11) Ordering weird sounding food in fancy restaurants! The servers actually think you've tasted it before and give you a look of respect. As a kid, they'd always give me a wary look thinking I'd ordered it just because I could spell it right. So, Penne Bolongaise, anyone?

12) I haven't torn one single pair of chappals since 2010 January. That is a HUGE deal, dude. Of course, I've pretty much lived in sneakers and converse shoes since then...but you know, sometimes I stare and they tear.

13) I don't care about the number thirteen being unlucky anymore! (Which is probably why I'm not writing down anything here for the fear it will get reversed or come perversely true or whatever.)

14) I'm addicted to Green Tea! I've graduated from the bournvita-fetish to better brewed, healthier and savvier options like Green Tea. (Uh, also because I'm allergic to coffee so I didn't have much choice.)

15) I can *finally* cut a lemon/orange/tomato the right way. (If you're wondering why that should be recorded here, why don't you go try cutting them and figure out which side you're supposed to cut so the maximum juice can be retained. Hah. Mortals.)

16) I can create scenes! Recently, this little girl tried to pickpocket me in the bus...not only did I catch her hand inside my bag, I even yelled at her mother loud enough to send them both scampering out of the bus. (and then felt guilty for days after because I had stopped the 'livelihood' of a young child by preventing her from stealing all my money and cards. Oh dear.)

17) What number are we on? How many more do I have to go? Is my memory already dwindling? time I'll remember to forget incident 16.

18) Parents trust me with their babies! Okay, this has been happening since last summer, because I work with little kids anyway. But not only do parents *not* mind me carrying and playing with their kids, the older ones actually call me "doctor"... (well, that was after I put my foot down and refused to be addressed as 'nurse', 'sister' and 'behenji'.) :D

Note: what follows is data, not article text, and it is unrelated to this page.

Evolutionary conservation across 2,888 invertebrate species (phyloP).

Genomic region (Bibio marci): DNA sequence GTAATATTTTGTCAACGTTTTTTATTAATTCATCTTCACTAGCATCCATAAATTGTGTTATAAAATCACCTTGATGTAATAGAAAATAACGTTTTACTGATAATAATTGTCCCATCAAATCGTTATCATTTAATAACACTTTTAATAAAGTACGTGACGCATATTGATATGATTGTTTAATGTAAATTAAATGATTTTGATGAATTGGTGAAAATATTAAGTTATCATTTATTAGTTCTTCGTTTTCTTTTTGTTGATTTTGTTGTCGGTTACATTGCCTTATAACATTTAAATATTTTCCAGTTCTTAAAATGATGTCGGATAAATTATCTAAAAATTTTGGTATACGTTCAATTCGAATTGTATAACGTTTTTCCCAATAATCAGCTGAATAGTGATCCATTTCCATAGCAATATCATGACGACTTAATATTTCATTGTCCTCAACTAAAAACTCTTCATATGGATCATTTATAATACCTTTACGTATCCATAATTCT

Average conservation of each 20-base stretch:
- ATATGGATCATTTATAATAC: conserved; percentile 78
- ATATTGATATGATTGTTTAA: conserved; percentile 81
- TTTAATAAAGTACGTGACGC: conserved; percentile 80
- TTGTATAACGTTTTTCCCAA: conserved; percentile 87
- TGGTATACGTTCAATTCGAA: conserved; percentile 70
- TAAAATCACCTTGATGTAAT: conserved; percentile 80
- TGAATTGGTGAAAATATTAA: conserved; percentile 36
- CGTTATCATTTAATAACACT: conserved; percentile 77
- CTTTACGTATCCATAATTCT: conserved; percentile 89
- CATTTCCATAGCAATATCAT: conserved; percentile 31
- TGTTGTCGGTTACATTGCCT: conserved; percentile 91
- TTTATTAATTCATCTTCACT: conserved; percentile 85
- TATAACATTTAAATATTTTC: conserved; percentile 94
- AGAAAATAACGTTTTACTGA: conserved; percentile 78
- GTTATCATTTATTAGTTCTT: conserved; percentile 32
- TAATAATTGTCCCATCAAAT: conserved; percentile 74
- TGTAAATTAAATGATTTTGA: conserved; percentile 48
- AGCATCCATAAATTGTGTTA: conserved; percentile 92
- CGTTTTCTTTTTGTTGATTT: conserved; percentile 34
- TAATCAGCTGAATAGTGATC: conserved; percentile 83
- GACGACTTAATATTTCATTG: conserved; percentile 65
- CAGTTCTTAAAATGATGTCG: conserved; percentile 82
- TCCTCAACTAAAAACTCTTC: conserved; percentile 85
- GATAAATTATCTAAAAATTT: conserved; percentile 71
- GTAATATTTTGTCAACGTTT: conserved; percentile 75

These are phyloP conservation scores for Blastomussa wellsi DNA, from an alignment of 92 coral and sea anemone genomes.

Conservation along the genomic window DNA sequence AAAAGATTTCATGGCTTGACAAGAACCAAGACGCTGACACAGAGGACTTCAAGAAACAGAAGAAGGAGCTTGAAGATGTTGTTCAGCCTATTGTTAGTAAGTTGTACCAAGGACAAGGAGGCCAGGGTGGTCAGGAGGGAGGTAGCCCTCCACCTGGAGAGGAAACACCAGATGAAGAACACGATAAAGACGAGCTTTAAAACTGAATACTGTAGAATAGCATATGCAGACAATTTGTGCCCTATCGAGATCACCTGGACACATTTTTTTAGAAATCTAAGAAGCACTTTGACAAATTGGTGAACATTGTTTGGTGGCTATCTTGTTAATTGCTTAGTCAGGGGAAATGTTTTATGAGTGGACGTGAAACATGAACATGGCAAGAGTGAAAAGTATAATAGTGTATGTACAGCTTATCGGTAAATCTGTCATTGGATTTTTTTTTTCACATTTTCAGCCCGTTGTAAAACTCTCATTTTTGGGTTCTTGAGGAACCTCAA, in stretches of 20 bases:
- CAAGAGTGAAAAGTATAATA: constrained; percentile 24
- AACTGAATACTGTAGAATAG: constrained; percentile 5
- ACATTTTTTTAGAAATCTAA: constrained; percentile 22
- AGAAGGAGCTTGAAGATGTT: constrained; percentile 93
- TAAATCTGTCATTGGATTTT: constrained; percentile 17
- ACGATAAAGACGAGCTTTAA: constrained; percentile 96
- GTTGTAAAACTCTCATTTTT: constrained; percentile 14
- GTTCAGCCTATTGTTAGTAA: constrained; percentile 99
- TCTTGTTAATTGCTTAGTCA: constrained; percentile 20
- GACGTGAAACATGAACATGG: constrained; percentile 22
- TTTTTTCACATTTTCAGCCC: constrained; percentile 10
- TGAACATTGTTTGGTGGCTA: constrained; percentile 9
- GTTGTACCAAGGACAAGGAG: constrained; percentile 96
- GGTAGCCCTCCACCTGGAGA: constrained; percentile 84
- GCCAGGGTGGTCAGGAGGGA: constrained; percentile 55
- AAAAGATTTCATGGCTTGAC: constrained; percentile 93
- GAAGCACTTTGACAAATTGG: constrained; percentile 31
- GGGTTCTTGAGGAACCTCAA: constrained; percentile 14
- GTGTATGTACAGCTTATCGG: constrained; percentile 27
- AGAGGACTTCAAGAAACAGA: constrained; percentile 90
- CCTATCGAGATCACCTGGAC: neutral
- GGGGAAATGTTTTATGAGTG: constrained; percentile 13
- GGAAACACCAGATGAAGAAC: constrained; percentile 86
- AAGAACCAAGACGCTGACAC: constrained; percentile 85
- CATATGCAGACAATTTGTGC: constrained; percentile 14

19) Alcohol doesn't affect me as much as it does other people! BIG deal about being old, I tell you. (Although, if I had tried it earlier, I would've still found this out.) But still, being tolerant to vodka gives me a strange power to watch others dwindling like silly-tunns around me and watching them wisely.

20) Yes, I've tried Alcohol. (If you're still gasping at 19 and wondering where that little kid who irritatingly resembled that other little kid from Kuch Kuch Hota Hai went.) And while it is something that I'm not exactly enamoured with (because it has, like *no* effect on me, dude.), I will still stick to my endless supply of Aerated water to keep me high. (I think my makers up in heaven got a lil bit confused and cross-wired my addiction connections.) Oh, and yes. My parents know. No room for blackmail.

21) I can, in fact, live by myself and not starve, burn the house, flood it, break things or, you know sell it accidentally. It's not like I've done these things before, but now the grown-ups trust me not to do it.

22) I can message fast! Almost as fast as I can type (which is fast dude, so much so that I ditched the idea of writing all this in my diary and put it up here instead, because I'd save time.) That's a big improvement, coming from someone who doesn't know, or really care, where her phone is half the time.

and finally....

23) It's good to be old because I'm ok with growing old! After attaining the wise age of 23, I will have post graduated. So move over, Beeyay Vaishnavi, Hello Yemmay, Vaishnavi! (ok. I'll keep this one in the sidelines until after I'm done with my dissertation, you know. Just in case.)

So here are twenty three reasons why I think it's cool I'm twenty three! *Finally* an attitude change about my age!